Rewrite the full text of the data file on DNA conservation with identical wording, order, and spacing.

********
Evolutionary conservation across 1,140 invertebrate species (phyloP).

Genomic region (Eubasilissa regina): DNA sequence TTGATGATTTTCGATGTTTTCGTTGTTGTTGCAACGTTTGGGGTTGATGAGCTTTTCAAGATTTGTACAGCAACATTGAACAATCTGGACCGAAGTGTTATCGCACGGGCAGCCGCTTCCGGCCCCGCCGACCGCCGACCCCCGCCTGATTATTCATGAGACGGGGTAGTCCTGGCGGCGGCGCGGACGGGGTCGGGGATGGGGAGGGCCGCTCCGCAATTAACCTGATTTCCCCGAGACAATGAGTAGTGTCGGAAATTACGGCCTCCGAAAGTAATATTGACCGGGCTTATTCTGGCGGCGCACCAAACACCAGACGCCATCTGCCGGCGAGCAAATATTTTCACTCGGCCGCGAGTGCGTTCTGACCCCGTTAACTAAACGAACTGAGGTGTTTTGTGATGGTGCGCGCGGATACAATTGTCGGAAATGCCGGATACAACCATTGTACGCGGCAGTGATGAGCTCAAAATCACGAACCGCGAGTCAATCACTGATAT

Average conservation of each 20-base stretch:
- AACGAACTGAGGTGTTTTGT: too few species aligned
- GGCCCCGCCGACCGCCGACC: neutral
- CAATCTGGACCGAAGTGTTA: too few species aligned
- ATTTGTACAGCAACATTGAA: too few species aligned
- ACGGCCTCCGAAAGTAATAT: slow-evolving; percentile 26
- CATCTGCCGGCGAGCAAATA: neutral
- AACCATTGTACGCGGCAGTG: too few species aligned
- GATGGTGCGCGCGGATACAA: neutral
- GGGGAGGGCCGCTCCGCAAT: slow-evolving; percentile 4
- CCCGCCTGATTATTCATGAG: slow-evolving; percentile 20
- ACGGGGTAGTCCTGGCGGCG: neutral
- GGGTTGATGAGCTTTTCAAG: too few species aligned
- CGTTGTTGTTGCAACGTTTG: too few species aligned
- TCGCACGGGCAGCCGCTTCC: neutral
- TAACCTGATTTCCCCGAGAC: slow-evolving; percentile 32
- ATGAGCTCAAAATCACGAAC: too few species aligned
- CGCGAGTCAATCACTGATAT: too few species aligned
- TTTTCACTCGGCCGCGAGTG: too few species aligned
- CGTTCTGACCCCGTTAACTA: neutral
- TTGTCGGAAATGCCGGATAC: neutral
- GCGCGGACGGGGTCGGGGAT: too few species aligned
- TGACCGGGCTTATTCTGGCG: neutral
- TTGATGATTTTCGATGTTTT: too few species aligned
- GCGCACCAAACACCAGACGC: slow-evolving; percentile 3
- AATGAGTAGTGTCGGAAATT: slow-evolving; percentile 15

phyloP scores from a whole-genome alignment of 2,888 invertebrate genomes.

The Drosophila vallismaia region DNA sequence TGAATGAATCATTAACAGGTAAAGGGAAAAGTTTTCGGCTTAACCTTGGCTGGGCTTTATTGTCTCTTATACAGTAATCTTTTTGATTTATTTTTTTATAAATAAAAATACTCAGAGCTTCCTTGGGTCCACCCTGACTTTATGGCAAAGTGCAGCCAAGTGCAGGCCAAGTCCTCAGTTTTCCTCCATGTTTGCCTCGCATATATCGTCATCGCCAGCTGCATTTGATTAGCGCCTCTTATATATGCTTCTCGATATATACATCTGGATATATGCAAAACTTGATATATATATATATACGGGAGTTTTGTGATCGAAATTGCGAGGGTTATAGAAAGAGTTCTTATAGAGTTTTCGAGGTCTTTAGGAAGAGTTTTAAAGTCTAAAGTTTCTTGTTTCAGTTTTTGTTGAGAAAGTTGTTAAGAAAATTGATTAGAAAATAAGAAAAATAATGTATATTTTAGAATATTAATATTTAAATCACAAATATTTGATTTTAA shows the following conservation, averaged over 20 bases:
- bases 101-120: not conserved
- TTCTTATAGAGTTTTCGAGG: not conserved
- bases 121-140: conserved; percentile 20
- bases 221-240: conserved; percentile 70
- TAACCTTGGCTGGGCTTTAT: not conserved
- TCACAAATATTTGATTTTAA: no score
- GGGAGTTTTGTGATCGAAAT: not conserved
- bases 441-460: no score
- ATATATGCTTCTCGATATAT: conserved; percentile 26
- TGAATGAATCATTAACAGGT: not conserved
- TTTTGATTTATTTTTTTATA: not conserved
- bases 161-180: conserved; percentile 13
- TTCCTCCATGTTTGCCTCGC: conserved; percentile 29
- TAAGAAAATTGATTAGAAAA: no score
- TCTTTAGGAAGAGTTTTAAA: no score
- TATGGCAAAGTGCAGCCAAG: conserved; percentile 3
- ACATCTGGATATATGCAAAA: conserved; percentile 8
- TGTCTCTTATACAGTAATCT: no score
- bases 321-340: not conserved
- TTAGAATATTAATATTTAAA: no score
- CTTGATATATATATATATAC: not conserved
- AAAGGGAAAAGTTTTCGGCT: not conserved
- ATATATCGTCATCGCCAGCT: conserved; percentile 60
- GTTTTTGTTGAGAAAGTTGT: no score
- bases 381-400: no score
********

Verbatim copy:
Evolutionary conservation across 1,140 invertebrate species (phyloP).

Genomic region (Eubasilissa regina): DNA sequence TTGATGATTTTCGATGTTTTCGTTGTTGTTGCAACGTTTGGGGTTGATGAGCTTTTCAAGATTTGTACAGCAACATTGAACAATCTGGACCGAAGTGTTATCGCACGGGCAGCCGCTTCCGGCCCCGCCGACCGCCGACCCCCGCCTGATTATTCATGAGACGGGGTAGTCCTGGCGGCGGCGCGGACGGGGTCGGGGATGGGGAGGGCCGCTCCGCAATTAACCTGATTTCCCCGAGACAATGAGTAGTGTCGGAAATTACGGCCTCCGAAAGTAATATTGACCGGGCTTATTCTGGCGGCGCACCAAACACCAGACGCCATCTGCCGGCGAGCAAATATTTTCACTCGGCCGCGAGTGCGTTCTGACCCCGTTAACTAAACGAACTGAGGTGTTTTGTGATGGTGCGCGCGGATACAATTGTCGGAAATGCCGGATACAACCATTGTACGCGGCAGTGATGAGCTCAAAATCACGAACCGCGAGTCAATCACTGATAT

Average conservation of each 20-base stretch:
- AACGAACTGAGGTGTTTTGT: too few species aligned
- GGCCCCGCCGACCGCCGACC: neutral
- CAATCTGGACCGAAGTGTTA: too few species aligned
- ATTTGTACAGCAACATTGAA: too few species aligned
- ACGGCCTCCGAAAGTAATAT: slow-evolving; percentile 26
- CATCTGCCGGCGAGCAAATA: neutral
- AACCATTGTACGCGGCAGTG: too few species aligned
- GATGGTGCGCGCGGATACAA: neutral
- GGGGAGGGCCGCTCCGCAAT: slow-evolving; percentile 4
- CCCGCCTGATTATTCATGAG: slow-evolving; percentile 20
- ACGGGGTAGTCCTGGCGGCG: neutral
- GGGTTGATGAGCTTTTCAAG: too few species aligned
- CGTTGTTGTTGCAACGTTTG: too few species aligned
- TCGCACGGGCAGCCGCTTCC: neutral
- TAACCTGATTTCCCCGAGAC: slow-evolving; percentile 32
- ATGAGCTCAAAATCACGAAC: too few species aligned
- CGCGAGTCAATCACTGATAT: too few species aligned
- TTTTCACTCGGCCGCGAGTG: too few species aligned
- CGTTCTGACCCCGTTAACTA: neutral
- TTGTCGGAAATGCCGGATAC: neutral
- GCGCGGACGGGGTCGGGGAT: too few species aligned
- TGACCGGGCTTATTCTGGCG: neutral
- TTGATGATTTTCGATGTTTT: too few species aligned
- GCGCACCAAACACCAGACGC: slow-evolving; percentile 3
- AATGAGTAGTGTCGGAAATT: slow-evolving; percentile 15

phyloP scores from a whole-genome alignment of 2,888 invertebrate genomes.

The Drosophila vallismaia region DNA sequence TGAATGAATCATTAACAGGTAAAGGGAAAAGTTTTCGGCTTAACCTTGGCTGGGCTTTATTGTCTCTTATACAGTAATCTTTTTGATTTATTTTTTTATAAATAAAAATACTCAGAGCTTCCTTGGGTCCACCCTGACTTTATGGCAAAGTGCAGCCAAGTGCAGGCCAAGTCCTCAGTTTTCCTCCATGTTTGCCTCGCATATATCGTCATCGCCAGCTGCATTTGATTAGCGCCTCTTATATATGCTTCTCGATATATACATCTGGATATATGCAAAACTTGATATATATATATATACGGGAGTTTTGTGATCGAAATTGCGAGGGTTATAGAAAGAGTTCTTATAGAGTTTTCGAGGTCTTTAGGAAGAGTTTTAAAGTCTAAAGTTTCTTGTTTCAGTTTTTGTTGAGAAAGTTGTTAAGAAAATTGATTAGAAAATAAGAAAAATAATGTATATTTTAGAATATTAATATTTAAATCACAAATATTTGATTTTAA shows the following conservation, averaged over 20 bases:
- bases 101-120: not conserved
- TTCTTATAGAGTTTTCGAGG: not conserved
- bases 121-140: conserved; percentile 20
- bases 221-240: conserved; percentile 70
- TAACCTTGGCTGGGCTTTAT: not conserved
- TCACAAATATTTGATTTTAA: no score
- GGGAGTTTTGTGATCGAAAT: not conserved
- bases 441-460: no score
- ATATATGCTTCTCGATATAT: conserved; percentile 26
- TGAATGAATCATTAACAGGT: not conserved
- TTTTGATTTATTTTTTTATA: not conserved
- bases 161-180: conserved; percentile 13
- TTCCTCCATGTTTGCCTCGC: conserved; percentile 29
- TAAGAAAATTGATTAGAAAA: no score
- TCTTTAGGAAGAGTTTTAAA: no score
- TATGGCAAAGTGCAGCCAAG: conserved; percentile 3
- ACATCTGGATATATGCAAAA: conserved; percentile 8
- TGTCTCTTATACAGTAATCT: no score
- bases 321-340: not conserved
- TTAGAATATTAATATTTAAA: no score
- CTTGATATATATATATATAC: not conserved
- AAAGGGAAAAGTTTTCGGCT: not conserved
- ATATATCGTCATCGCCAGCT: conserved; percentile 60
- GTTTTTGTTGAGAAAGTTGT: no score
- bases 381-400: no score